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Economic Development Government News

What’s the future of economic growth in Delaware?

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Inside the University of Delaware’s STAR Campus, where a Chrysler assembly line once churned out brand new cars, Gov. John Carney earlier today addressed a room of real estate developers, planners and commercial lenders on the economic future of the state.

“We have revenues that aren’t growing fast enough to keep up with expenses,” Gov. Carney said. “But we know in the long-term that the way to get out of an unbalanced fiscal situation is to grow out of it.”

The governor gave the keynote speech for a panel held by the Urban Land Institute of Philadelphia, a research and education non-profit focused on real estate development and land use in the region. He urged that the days of a few large companies powering the economy are over, and that the state needs to look at a range of new opportunities to succeed.

“The goal is to maximize the innovation-entrepreneurial economy,” he said.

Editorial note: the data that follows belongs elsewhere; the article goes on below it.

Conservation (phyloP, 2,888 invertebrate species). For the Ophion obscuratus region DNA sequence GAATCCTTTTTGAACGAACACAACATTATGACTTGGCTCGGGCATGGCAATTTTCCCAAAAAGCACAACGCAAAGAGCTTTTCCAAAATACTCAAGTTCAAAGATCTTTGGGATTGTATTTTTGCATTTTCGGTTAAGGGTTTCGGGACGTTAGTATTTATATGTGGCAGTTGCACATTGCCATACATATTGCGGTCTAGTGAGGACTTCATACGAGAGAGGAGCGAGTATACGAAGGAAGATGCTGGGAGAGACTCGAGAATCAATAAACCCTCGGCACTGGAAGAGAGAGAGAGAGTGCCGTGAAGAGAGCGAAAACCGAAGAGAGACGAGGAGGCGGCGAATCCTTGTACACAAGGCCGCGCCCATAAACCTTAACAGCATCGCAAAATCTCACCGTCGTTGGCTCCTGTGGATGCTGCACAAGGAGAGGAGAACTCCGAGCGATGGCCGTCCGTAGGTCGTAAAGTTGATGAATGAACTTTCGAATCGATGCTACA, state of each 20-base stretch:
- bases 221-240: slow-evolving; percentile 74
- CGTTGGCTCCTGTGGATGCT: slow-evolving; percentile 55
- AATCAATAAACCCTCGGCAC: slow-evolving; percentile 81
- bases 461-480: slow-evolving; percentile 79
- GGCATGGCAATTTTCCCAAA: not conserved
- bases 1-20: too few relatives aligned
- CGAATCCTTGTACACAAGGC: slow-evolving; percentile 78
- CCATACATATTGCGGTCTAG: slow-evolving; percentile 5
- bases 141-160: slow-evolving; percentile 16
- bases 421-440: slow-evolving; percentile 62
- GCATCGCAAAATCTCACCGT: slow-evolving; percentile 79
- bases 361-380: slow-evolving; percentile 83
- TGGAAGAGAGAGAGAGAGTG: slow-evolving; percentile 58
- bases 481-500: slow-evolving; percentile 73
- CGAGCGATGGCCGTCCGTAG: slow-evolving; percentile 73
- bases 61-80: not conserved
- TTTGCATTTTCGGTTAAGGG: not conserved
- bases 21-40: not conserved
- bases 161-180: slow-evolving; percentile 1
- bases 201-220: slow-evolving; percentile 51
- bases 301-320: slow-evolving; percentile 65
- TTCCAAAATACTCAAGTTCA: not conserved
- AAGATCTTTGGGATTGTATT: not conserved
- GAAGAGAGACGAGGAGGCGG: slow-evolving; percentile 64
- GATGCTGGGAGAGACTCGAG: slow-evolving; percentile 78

He added that the state shouldn’t keep looking out for the next big thing, but instead the next 50 things that could help grow the economy.

After the speech, a group of expert panelists discussed how economic development projects and public sector programs have affected their own efforts. The panelists included:

  • Middletown Mayor Kenneth Branner
  • Kevin P. Kelly, President of Leon N. Weiner & Associates
  • Edward C. Ratledge, Director, University of Delaware Center for Applied Demographics and Survey Research
  • Jeremy Sunkett, Director of Real Estate, University of Delaware
  • Moderator: Jay White, President, Apex Realty Advisors

The conversation touched on the state’s regulatory environment, tactics for attracting new businesses to Delaware communities, and the effectiveness of state and local incentive programs.

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1 Comment

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    Juan March 4, 2017

    The economical future for DE looks very grim…

    Very few high paying careers left, crime rising steadily, drug epidemic, and a mediocre public school system.

    Retail and restaurants are all that remain for the most part.


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